The Alaskan Klee Kai is a small dog with a big resemblance to the Alaskan Husky.
Unfortunately they are not the friendliest dog around.
They can be a bit shy and distant with people, but they enjoy the company of other Klee Kais.
Owners must be prepared to adapt to this very quirky breed and keep up with its high energy and intelligence.
If you are ready for the challenge of this northern native, read on for a complete guide to feeding, socializing, and much more…
Contents and Quick Navigation
- What is an Alaskan Klee Kai? (Overview)
- Pros and Cons
- Alaskan Klee Kai Appearance
- 5 Fun Facts About Klee Kais
- Alaskan Klee Kai Personality and Temperament
- Caring for a Alaskan Klee Kai Dog
- How to Train an Alaskan Klee Kai
- Quick Breed Summary Table
What is an Alaskan Klee Kai? (Overview)
As their name suggests, these dogs come from the state of Alaska. Starting in the 1970s, they were bred to be a smaller and more adaptable version of the Alaskan Husky.
The Klee Kai can do just about anything Huskies can do, including racing through the snow! However their small size makes them a companion dog (rather than a working dog).
Their primary purpose is to be a mini Husky for those who may not be ready to take on the demands of a larger dog. These beautiful dogs have the Husky’s gorgeous coat and wolf-like face (they may even have the Husky’s icy blue eyes).
They are not going to be your best friend right away, and will need encouragement to settle in.
Once they do learn to love you, they won’t want to be with anyone else. They will want you to join them in all of their favorite games and activities.
You need to understand that you won’t have the same big friendly dog as you would with a Husky. However Alaskan Klee Kais have their own special qualities that make them great friends.
- Overview: Purebred.
- Purpose: Companionship.
- Weight: 10-20 pounds.
- Size: 10-17 inches.
- Temperament: Shy, intelligent and playful.
Pros and Cons
- Easy to train and groom.
- Good emotional support dogs.
- Adaptable alternative to Husky.
- Gets along well with others of its kind.
- Anxious and difficult to socialize.
- Does not get along with people.
- Often suffers from separation anxiety.
- Loud vocalizations and howling.
- Expensive and difficult to find.
Alaskan Klee Kai Appearance
As noted in the official breed standard, this pooch will have a dark colored mask around the eyes and muzzle – this is their defining facial characteristic.
The mask is either black or reddish brown, with light colors around the eyes.
Nose is black or brown, and its color depends on the colors of the fur (darker colored dogs will have darker colored noses).
The tail is curled upward and has fluffier fur than on the rest of the body. The legs are long and straight, and the body is very lean.
Height and Weight
There are three different variations of this breed:
- Toy Klee Kais are between 10-13 inches tall and weigh between 10-13 pounds.
- Mini Klee Kais are 13-15 inches tall and weigh between 14-16 pounds.
- The standard Alaskan Klee Kai is between 15-17 inches long and weighs between 17-20 pounds.
Colors and Coat
Klee Kais have a lovely double coat with ruffs around the neck and tail. They are usually a mix of black, white and grey, but in some cases they can be reddish brown or silver.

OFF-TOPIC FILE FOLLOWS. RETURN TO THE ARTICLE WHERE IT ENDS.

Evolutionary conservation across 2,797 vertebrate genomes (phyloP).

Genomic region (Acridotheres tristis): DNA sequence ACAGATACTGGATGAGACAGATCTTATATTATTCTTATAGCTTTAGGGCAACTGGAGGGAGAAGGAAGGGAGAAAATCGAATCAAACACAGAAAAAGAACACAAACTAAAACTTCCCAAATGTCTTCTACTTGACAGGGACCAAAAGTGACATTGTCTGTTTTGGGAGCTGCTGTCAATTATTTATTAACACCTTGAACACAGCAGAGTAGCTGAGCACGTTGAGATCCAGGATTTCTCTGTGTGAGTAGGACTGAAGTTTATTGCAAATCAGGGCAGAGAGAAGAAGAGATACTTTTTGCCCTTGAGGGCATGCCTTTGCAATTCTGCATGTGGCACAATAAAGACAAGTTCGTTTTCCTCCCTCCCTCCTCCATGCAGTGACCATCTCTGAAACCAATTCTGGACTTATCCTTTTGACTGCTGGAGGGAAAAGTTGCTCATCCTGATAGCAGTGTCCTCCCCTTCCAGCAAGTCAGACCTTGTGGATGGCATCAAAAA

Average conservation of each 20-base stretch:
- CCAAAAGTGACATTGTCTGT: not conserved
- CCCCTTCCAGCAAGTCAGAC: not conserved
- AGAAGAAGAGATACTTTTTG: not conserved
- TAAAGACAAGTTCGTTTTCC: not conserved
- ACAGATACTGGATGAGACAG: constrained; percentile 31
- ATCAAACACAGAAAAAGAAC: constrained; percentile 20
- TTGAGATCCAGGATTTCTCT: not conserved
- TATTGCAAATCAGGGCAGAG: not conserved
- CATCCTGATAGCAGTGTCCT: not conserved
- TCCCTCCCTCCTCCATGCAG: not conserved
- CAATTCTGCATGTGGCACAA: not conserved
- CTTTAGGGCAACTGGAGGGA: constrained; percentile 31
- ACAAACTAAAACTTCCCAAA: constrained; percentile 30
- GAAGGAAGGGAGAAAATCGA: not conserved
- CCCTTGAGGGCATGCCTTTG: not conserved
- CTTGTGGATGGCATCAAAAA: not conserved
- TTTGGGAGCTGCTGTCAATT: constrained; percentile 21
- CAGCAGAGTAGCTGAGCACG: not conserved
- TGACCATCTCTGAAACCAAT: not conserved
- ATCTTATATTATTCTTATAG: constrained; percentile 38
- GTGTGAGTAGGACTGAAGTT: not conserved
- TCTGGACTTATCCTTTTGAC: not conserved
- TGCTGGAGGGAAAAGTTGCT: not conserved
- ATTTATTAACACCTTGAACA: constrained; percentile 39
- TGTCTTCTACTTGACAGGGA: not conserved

Their coat offers protection against cold weather, so these dogs will want to go out and play even during the colder winter months.
In spite of their long coats, they do not shed very much outside of the fall and spring. Most of the time, they will need to be brushed only once a week.
5 Fun Facts About Klee Kais
- The name Klee Kai means little dog in the Alaskan language Athabaskan.
- After more than a decade of careful breeding, the breed became publically available in 1988.
- It makes a good choice for a service or therapy dog, since it is unlikely to be distracted by other people or animals.
- Despite their lack of AKC recognition, they are eligible to compete in AKC competitions. Obedience and agility are where they really shine.
- They are not sled dogs but they still love to play in the snow!
Alaskan Klee Kai Personality and Temperament
This breed’s personality is defined by its high energy and intelligence.
They tend to select one or two favorite people to give all of their love and affection. They will be quite shy and withdrawn around everyone else.
Most of the day with your Klee Kai will be spent on your feet – these guys are extremely playful. Keeping up with their energetic nature is a big part of the commitment of owning one of these dogs.
Apartment dwellers beware! These dogs must have a large fenced outdoor area to run and to play.
They do not like people or other pets very much, but will socialize with other Alaskan Klee Kais.
You should get your puppy used to people and other animals by the time they reach 3 months of age. Introduce them to friends and neighbors very carefully and make sure to make repeat visits.
These dogs may look cute and cuddly, but they won’t want to be touched or pet by anyone they do not know (be very weary of allowing children near them). Their shyness causes them to appear standoffish towards people they do not know. They reserve their best qualities for a select few special friends.